No ceasefire in Gaza, no votes, Muslim Americans tell Biden

By Andrea Shalal and Andrew Hay

WASHINGTON (Reuters) -Some Muslim and Arab American groups are threatening to withhold donations and votes towards President Joe Biden’s 2024 reelection unless he takes immediate steps to secure a Gaza ceasefire.

The National Muslim Democratic Council, which includes Democratic Party leaders from hotly contested states that can decide elections, such as Michigan, Ohio and Pennsylvania, urged Biden to use his influence with Israel to broker a ceasefire by 5 p.m. ET (2100 GMT) on Tuesday.

In an open letter entitled “2023 Ceasefire Ultimatum,”Muslim leaders pledged to mobilize “Muslim, Arab, and allied voters” to “withhold endorsement, support, or votes for any candidate who endorses the Israeli offensive against the Palestinian people.”

“Your administration’s unconditional support, encompassing funding and armaments, has played a significant role in perpetuating the violence that is causing civilian casualties and has eroded trust in voters who previously put their faith in you,” the council wrote.

Emgage, a Muslim American civic group, found that nearly 1.1 million Muslims voted in the 2020 election. Associated Press exit polls showed 64% of Muslims voted for Biden, a Democrat, and 35% for his Republican rival, Donald Trump.

The Arab American Institute estimates 3.7 million Americans “trace their roots” to an Arab country; its poll results issued on Tuesday show support for Biden and Democrats has dropped significantly in this group.

The White House has scrambled to address concerns raised by community members and political appointees within the administration. Biden met with a handful of Muslim leaders last Thursday, a White House official said.

White House spokesperson Karine Jean-Pierre declined to comment on the poll, but told reporters that Biden was aware that American Muslims and those perceived to be Muslim had “endured a disproportionate number … of hate-fueled attacks” and respected their perspectives.

She said the Biden administration had been engaging with Arab and Muslim community members, along with Jewish leaders, as well as political appointees within the administration on their different concerns, and would continue those efforts.

Biden has spoken out against rising antisemitism and Islamophobia, but Muslim leaders say the war must end.

Jaylani Hussein, executive director of the Council on American-Islamic Relations (CAIR) in Minnesota, said he had no option but to vote against Biden in 2024 unless he worked to end the fighting. He said he was speaking as an individual, not on behalf of CAIR, which is barred from political campaigning.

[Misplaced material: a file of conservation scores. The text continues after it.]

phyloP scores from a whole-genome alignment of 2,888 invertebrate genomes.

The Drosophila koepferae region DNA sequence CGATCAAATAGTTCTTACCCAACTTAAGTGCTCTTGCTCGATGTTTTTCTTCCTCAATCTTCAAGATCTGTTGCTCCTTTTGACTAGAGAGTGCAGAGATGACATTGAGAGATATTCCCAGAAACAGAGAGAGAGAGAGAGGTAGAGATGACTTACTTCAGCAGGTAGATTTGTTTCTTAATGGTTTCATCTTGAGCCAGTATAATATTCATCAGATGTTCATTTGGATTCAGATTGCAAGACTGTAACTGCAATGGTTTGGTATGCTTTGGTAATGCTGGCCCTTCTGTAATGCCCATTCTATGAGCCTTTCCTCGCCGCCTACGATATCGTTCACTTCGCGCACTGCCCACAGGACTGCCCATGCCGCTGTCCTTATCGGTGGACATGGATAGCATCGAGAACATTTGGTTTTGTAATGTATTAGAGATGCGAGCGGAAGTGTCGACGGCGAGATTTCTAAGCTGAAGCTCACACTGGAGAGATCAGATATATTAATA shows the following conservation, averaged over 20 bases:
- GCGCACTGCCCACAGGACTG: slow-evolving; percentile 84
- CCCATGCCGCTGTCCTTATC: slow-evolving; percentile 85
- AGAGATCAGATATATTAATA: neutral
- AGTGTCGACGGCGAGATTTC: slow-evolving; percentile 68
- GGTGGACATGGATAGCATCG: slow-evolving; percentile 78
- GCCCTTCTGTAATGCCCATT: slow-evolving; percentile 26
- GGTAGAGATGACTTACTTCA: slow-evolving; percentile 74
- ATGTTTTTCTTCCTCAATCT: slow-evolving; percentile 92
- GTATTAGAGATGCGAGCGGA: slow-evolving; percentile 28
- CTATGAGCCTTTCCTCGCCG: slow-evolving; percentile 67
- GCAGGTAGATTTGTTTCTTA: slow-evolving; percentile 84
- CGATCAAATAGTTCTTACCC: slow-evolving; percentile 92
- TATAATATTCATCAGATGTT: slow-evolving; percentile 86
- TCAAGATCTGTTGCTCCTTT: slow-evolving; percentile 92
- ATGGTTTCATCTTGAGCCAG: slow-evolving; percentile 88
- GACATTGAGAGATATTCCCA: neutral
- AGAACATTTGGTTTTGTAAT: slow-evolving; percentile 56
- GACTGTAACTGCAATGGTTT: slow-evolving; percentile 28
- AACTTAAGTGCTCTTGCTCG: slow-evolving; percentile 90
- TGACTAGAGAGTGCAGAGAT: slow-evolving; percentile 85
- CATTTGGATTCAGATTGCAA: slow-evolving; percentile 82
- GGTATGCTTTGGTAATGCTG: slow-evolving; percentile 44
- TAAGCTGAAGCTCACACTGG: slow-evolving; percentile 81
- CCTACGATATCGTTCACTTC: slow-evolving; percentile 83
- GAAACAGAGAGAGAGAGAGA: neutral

Local pro-Palestinian groups have scheduled a protest in Minneapolis on Wednesday during a visit by Biden to Minnesota to tout his administration’s investments in rural America.

Arab and Muslim American communities have voiced frustration that Biden has not condemned Israel’s attacks on the Gaza Strip after an Oct. 7 attack by Palestinian Hamas militants from Gaza that Israel says killed 1,400 people and took 240 hostages.

Biden has said Israel has a right to defend its citizens but should protect innocent Palestinian civilians in Gaza who are victims of the conflict between Israel and Hamas.

Gaza health authorities say that 8,525 people, including 3,542 children, have been killed in Israeli attacks since Oct. 7. U.N. officials say more than 1.4 million of Gaza’s civilian population of about 2.3 million have been made homeless.

Israel Prime Minister Benjamin Netanyahu said on Monday he would not agree to any cessation of the attacks on Gaza. U.S. national security spokesman John Kirby said, “Hamas is the only one that would gain from that right now.”

Representative Rashida Tlaib, a Palestinian American lawmaker from Michigan, on Monday released a 90-second video on X, the social media site formerly known as Twitter, decrying Biden’s support of what she called “Israel’s genocidal campaign in Palestine,” adding “Don’t count on our vote in 2024.”

Biden won Michigan’s 16 Electoral College votes by 2.8 percentage points in 2020.

(Reporting by Andrea Shalal in Washington and Andrew Hay in New Mexico; additional reporting by Jeff Mason. Editing by Heather Timmons and Howard Goller)